Silk Floss Tree

July 15, 2024

Dale_epod_tree trunk

PhotographerDale Hugo 
Summary Author: Dale Hugo

Shown above is a silk floss tree (Ceiba speciosa) I came upon while visiting the Naples Botanical Garden in Naples, Florida. It looks like it has chunks of broken porcelain sticking out of its trunk. I was NOT tempted to climb it -- or hug it.

Native to northern Argentina and Brazil they seem to do rather well in the humid subtropical climate of southwest Florida. The name "silk floss" comes from the appearance of the silky material that's wrapped about its seeds. Turns out that the nasty looking spines or thorns on their trunks aren't to discourage climbers but instead serve as little water-storage units, which come in handy when the weather is dry for extended periods. In optimal conditions, silk floss trees can grow up to 50 ft (15 m) in height. They do drop their leaves, so are deciduous but typically regrow new one in a matter of a few weeks. Photo taken on April 7, 2024.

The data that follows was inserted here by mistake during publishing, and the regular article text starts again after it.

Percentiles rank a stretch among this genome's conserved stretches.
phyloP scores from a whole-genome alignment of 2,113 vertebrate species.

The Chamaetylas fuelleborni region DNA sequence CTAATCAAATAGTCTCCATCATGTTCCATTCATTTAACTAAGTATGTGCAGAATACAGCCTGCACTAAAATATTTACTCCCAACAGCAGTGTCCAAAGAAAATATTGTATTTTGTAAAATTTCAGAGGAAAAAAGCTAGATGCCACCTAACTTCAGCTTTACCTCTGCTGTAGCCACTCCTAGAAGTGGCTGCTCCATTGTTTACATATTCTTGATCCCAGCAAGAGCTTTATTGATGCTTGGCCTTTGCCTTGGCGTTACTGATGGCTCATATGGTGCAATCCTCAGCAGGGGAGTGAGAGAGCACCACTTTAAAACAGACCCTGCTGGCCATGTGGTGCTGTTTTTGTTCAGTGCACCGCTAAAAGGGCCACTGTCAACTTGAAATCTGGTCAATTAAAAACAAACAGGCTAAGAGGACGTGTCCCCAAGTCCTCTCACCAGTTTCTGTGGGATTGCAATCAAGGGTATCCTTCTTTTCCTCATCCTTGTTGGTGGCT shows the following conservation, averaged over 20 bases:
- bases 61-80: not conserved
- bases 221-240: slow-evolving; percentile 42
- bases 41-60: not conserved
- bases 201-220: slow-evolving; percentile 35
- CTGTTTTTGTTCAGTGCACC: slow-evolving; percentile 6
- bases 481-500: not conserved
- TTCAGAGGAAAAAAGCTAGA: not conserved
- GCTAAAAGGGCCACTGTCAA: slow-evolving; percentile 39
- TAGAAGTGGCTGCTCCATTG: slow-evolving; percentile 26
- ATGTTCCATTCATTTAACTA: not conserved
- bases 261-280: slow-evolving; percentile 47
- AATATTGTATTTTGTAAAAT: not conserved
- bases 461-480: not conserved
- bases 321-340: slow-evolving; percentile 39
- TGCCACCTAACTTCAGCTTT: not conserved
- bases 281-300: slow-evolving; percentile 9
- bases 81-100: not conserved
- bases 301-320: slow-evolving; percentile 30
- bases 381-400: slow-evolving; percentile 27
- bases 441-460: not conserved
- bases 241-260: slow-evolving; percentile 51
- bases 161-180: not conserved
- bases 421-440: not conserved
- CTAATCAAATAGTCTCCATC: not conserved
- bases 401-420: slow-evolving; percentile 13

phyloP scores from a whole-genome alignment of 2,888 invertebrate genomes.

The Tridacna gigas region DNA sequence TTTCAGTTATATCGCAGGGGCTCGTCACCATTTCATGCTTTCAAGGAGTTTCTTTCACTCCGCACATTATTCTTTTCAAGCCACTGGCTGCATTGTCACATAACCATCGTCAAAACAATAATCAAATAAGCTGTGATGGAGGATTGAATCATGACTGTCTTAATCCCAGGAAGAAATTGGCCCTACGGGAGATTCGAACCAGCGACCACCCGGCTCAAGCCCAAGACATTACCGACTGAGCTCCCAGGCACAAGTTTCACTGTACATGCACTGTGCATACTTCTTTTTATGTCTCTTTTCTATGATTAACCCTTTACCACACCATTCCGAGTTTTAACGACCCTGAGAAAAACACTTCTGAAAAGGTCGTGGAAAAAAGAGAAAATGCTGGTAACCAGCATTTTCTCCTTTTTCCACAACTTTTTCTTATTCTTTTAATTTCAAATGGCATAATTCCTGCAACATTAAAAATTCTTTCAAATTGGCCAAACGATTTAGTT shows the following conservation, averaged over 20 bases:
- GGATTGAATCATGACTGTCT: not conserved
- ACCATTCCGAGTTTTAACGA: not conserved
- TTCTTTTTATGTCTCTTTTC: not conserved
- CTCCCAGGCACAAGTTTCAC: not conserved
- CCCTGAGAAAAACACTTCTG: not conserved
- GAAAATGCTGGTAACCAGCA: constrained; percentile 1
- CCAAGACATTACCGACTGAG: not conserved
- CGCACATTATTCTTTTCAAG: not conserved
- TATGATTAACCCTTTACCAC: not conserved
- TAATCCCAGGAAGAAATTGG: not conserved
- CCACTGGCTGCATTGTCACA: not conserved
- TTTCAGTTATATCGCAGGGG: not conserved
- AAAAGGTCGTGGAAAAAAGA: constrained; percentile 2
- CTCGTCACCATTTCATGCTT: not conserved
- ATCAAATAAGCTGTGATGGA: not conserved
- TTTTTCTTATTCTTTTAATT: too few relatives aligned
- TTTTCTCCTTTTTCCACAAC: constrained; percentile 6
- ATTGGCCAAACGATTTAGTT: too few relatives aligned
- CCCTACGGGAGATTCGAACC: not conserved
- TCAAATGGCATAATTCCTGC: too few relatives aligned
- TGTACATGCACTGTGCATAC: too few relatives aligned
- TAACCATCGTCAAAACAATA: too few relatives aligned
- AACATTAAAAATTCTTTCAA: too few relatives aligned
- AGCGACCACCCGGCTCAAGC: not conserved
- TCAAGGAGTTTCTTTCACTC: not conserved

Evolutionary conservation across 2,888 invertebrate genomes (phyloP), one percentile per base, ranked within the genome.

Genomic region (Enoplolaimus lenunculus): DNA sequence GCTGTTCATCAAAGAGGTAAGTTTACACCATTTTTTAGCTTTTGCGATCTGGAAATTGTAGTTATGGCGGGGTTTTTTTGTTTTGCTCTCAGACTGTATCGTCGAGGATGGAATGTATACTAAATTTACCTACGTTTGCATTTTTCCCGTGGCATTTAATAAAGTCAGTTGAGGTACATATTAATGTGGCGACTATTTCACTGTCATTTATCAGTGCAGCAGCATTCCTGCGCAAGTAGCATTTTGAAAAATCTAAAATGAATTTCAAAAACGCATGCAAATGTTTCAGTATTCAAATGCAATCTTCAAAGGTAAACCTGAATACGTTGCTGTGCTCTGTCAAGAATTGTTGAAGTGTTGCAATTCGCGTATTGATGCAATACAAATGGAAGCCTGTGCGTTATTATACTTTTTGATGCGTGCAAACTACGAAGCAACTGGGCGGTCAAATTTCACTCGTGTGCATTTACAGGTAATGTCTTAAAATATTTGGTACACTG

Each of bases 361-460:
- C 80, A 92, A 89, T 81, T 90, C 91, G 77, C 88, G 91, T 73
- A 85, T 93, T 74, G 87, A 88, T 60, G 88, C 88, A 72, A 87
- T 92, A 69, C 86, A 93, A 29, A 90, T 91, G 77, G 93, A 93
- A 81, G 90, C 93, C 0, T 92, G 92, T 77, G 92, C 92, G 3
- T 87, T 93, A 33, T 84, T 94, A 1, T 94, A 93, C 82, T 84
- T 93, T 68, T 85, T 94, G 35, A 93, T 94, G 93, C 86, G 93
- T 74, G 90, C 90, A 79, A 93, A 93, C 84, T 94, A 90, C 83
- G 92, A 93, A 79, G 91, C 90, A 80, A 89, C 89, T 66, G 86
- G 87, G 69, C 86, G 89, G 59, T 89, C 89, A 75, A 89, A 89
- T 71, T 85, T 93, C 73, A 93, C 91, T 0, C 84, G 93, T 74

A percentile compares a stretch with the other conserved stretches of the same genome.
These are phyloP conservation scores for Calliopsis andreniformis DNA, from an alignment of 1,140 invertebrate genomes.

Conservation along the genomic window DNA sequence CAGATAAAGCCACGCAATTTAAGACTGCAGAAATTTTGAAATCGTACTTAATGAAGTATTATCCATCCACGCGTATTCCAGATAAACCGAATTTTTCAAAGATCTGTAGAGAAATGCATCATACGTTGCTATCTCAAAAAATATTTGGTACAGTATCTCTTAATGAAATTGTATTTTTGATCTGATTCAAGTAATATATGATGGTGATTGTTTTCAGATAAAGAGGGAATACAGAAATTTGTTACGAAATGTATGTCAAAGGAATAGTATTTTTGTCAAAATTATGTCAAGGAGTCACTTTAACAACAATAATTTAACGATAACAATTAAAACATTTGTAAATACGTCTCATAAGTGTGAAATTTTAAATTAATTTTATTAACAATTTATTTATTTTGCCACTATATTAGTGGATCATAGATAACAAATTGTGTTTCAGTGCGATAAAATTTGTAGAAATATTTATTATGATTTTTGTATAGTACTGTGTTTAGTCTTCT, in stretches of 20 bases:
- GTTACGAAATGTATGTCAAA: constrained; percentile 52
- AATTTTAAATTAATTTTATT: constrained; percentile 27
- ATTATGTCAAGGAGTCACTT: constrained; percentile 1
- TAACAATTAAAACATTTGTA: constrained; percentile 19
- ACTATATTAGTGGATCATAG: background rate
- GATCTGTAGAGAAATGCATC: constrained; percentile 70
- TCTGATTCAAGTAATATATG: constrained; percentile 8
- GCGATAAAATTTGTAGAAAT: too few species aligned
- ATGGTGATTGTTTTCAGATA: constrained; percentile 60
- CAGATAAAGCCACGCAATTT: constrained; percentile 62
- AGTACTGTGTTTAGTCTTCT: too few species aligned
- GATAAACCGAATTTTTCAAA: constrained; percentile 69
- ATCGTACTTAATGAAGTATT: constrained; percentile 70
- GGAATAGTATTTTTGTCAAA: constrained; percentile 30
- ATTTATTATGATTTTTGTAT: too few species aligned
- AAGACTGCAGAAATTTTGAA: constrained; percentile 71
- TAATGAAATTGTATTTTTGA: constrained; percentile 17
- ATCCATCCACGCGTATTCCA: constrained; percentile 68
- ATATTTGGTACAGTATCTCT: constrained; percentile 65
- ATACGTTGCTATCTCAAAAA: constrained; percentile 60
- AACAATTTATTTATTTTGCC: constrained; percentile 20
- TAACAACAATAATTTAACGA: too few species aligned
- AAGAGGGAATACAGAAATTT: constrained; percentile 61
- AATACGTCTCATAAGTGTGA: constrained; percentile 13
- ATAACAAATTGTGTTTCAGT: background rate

Naples Botanical Garden, Florida Coordinates:  26.107, -81.771

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